[2] reveals that detection of a scenario of companies in financial difficulties has been of interest in the literature but understanding the phenomenon of bankruptcy requires measures of ratios of financial indicators. Until that time, the literature indicated that profitability, liquidity and solvency were the most representative indicators, but they encompassed a univariate understanding of the indicators, which raises questions about the validity of their generalizations, since companies have different relative performances.

The author developed a multiple discriminant analysis (MDA) model, combining several measures into a single indicator. The method consists of classifying a result bound to a grouping of individual dependent characteristics of this observation, which is particularly useful for performing predictions with qualitative variables. Thus, the main advantage is associated with an entire profile of characteristics common to the firms and the interaction between such variables, while the univariate perspective makes use of one set of attributes at a time.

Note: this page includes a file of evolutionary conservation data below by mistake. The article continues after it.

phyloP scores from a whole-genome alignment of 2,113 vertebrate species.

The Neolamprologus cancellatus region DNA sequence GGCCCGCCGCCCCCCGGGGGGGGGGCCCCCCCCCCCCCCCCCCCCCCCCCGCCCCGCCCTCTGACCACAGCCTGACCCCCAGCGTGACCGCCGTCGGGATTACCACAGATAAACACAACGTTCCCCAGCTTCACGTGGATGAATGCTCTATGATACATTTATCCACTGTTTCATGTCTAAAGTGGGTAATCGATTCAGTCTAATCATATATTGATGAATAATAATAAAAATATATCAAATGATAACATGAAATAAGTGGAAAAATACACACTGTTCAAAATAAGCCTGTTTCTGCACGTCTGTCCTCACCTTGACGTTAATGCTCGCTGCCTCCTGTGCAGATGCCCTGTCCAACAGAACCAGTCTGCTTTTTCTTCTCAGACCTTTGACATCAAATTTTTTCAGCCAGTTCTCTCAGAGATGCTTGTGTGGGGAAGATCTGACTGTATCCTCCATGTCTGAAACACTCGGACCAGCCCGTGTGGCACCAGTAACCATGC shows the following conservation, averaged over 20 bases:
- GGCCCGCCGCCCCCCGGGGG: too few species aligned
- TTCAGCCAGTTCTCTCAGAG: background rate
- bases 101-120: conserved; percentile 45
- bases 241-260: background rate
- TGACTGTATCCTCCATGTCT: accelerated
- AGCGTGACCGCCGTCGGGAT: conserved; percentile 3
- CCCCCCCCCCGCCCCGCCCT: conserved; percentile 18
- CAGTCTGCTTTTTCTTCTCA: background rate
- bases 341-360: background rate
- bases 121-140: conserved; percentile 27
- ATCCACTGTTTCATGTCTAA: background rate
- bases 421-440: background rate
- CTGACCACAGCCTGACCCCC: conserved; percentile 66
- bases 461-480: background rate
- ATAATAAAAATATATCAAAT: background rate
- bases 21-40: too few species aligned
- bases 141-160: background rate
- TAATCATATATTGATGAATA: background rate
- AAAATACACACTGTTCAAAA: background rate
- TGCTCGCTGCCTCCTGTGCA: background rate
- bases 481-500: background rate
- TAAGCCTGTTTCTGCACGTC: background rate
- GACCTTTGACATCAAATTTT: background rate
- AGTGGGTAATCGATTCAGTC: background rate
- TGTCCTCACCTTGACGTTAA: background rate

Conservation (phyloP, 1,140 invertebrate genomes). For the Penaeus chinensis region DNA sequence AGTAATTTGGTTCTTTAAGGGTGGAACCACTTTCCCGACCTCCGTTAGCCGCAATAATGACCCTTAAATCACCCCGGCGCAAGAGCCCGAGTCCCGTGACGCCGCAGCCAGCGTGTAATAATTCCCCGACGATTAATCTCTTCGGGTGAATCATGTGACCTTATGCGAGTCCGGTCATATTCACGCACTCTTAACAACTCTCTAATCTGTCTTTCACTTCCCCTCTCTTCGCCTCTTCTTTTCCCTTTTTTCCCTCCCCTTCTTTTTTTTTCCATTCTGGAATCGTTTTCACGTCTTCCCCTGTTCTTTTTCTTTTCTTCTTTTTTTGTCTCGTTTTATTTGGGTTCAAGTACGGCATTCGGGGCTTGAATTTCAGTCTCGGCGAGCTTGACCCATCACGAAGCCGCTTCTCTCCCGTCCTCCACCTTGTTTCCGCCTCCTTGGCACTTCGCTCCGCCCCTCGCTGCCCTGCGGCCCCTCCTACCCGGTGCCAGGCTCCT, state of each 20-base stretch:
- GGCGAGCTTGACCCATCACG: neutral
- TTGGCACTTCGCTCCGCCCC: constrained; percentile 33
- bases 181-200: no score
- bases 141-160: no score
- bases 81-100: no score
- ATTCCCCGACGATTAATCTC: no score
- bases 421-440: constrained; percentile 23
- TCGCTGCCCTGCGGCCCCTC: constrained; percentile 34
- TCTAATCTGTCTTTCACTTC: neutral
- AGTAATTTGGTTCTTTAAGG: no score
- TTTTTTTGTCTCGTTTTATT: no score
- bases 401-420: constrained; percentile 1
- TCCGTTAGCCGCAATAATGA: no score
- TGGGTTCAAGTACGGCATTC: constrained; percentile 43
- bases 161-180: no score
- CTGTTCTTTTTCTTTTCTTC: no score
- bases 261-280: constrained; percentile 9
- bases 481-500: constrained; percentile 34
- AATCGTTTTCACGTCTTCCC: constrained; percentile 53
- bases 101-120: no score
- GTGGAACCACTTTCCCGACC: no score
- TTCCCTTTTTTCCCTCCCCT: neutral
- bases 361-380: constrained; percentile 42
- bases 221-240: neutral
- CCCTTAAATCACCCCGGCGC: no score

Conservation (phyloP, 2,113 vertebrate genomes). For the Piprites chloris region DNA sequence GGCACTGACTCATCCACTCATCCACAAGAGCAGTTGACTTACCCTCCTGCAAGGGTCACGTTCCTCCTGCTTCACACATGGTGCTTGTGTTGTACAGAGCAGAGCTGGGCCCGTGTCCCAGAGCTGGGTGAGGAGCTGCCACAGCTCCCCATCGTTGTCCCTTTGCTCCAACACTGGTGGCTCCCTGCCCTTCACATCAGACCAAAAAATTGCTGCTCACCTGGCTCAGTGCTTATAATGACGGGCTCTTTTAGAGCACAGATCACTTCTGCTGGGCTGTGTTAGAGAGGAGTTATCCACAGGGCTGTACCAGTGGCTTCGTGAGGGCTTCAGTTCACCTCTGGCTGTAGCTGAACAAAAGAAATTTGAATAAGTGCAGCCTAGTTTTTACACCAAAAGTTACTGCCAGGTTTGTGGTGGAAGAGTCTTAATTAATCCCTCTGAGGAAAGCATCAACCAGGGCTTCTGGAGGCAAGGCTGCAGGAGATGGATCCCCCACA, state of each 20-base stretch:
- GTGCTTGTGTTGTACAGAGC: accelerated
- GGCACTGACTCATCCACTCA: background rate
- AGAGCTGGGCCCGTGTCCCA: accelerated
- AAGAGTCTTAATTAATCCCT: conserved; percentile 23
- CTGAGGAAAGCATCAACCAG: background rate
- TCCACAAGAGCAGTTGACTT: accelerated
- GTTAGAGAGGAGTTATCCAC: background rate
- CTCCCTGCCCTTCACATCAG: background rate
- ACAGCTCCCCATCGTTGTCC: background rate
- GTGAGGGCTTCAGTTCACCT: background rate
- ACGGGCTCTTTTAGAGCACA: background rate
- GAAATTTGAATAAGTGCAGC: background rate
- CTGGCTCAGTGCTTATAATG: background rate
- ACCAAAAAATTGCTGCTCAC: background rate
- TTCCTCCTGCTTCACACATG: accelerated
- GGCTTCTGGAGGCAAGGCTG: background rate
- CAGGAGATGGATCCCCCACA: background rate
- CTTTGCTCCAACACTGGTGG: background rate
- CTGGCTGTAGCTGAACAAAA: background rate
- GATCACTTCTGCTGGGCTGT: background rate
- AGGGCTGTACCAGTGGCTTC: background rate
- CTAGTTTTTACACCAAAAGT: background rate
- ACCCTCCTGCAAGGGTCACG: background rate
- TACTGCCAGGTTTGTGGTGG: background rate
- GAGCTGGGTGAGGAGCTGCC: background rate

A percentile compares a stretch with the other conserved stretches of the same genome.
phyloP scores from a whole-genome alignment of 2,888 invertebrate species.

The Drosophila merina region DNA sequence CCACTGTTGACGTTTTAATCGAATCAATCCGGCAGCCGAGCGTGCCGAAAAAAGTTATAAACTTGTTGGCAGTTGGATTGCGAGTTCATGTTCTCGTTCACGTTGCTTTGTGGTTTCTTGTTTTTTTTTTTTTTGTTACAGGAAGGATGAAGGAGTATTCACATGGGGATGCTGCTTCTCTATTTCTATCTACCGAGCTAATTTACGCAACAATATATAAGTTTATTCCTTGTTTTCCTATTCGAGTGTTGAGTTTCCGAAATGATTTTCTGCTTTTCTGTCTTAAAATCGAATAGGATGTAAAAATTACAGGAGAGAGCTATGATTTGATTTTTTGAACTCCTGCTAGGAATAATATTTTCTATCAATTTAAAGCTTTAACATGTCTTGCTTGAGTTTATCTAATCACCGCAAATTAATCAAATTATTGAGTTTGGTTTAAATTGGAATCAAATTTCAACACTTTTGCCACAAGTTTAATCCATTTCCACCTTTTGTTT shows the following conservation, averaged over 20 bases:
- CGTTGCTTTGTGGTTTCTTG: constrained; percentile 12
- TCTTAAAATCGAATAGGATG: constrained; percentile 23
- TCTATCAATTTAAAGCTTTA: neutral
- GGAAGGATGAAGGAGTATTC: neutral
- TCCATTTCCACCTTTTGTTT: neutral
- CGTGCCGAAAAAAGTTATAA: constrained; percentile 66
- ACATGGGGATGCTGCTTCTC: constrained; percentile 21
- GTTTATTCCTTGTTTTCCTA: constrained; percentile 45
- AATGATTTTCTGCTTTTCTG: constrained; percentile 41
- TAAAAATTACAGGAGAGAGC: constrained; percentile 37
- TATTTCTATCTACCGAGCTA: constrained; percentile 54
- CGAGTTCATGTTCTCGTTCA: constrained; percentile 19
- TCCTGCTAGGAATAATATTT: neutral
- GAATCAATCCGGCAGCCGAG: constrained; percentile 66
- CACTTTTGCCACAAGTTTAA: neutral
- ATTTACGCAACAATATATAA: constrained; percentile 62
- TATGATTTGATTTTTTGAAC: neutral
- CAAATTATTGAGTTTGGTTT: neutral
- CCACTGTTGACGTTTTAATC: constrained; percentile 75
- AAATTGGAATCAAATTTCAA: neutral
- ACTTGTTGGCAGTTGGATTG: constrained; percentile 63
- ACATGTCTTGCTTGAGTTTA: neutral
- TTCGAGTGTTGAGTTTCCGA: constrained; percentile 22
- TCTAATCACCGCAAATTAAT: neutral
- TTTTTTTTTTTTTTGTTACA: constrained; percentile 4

The model developed by [2] is part of a sample of 66 industrial companies, segmented into two groups of equal size, one of which went bankrupt and the other did not, during the period from 1946 to 1965. It is important to consider that the companies are not homogeneous, because they include differences in sector and in size, but all have assets between US$ 1 million and US$ 25 million.